Mobilize Missouri

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Mobilize Missouri "is an official chapter of Our Revolution, the political organization that sprung from the Bernie Sanders 2016 presidential campaign."[1]

Mobilize Missouri endorses progressive candidates for office in Missouri.

"Our goal is simple: To help coordinate the patchwork of Bernie’s grassroots organizers in St. Louis and across Missouri and to make sure we get progressive candidates elected to offices up and down the ticket. We have taken the volunteer base that came together for Bernie and kept it active to fight for Bernie’s revolution."

According to their Facebook page, Mobilize Missouri "engages and educates statewide voters...[and] provides opportunities for democratic participation in local and statewide races."[2]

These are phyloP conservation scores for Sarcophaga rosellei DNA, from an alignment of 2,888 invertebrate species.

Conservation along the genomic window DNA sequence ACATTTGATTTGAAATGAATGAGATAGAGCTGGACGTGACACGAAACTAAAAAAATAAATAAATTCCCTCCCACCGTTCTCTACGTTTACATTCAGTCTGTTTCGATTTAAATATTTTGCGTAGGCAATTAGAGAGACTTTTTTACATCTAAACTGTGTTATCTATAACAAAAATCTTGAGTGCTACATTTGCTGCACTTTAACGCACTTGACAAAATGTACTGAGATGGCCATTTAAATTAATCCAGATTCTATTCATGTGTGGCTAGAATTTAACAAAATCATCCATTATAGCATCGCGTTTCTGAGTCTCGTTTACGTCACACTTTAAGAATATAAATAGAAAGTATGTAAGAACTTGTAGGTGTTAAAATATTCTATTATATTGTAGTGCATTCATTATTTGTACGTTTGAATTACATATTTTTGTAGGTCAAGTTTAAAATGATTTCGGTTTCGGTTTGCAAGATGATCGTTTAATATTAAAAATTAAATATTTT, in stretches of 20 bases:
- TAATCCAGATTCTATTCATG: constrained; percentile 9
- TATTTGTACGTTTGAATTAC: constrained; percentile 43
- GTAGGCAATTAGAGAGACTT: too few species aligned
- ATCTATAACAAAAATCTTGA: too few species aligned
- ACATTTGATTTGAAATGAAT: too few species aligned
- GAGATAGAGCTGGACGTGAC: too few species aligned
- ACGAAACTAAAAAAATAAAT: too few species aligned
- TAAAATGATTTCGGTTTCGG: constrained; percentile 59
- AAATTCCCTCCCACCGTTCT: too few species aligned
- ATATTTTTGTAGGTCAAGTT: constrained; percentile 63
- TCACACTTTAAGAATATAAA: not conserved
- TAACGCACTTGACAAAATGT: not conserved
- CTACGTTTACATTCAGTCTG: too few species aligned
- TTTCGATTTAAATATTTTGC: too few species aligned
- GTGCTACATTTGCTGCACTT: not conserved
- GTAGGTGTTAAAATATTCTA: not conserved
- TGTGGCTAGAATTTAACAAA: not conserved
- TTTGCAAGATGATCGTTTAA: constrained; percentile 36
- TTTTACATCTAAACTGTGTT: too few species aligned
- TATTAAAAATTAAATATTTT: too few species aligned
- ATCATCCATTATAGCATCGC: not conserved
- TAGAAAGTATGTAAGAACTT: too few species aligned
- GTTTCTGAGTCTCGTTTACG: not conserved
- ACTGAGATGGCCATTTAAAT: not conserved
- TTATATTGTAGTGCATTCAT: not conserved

They also have a PAC, Mobilize Missouri PAC, which "was formed in 2016 to help elect progressive candidates to office."

Mobilize Missouri was originally STL4Bernie.


According to their website, Mobilize Missouri "aims to further progressive goals by organizing inside and outside governmental systems to influence policy and empowering volunteers."

They accomplish this by:

  • Candidate advocacy by mobilizing volunteers for endorsed local and state candidates for office
  • Issue advocacy by supporting, opposing and organizing around ballot initiatives, legislation and policies
  • Coalition building by working with aligned organizations and community leaders to move our collective towards justice and progress
"We are a member-driven, grassroots political and activist organization born out of the growing progressive movement in Missouri.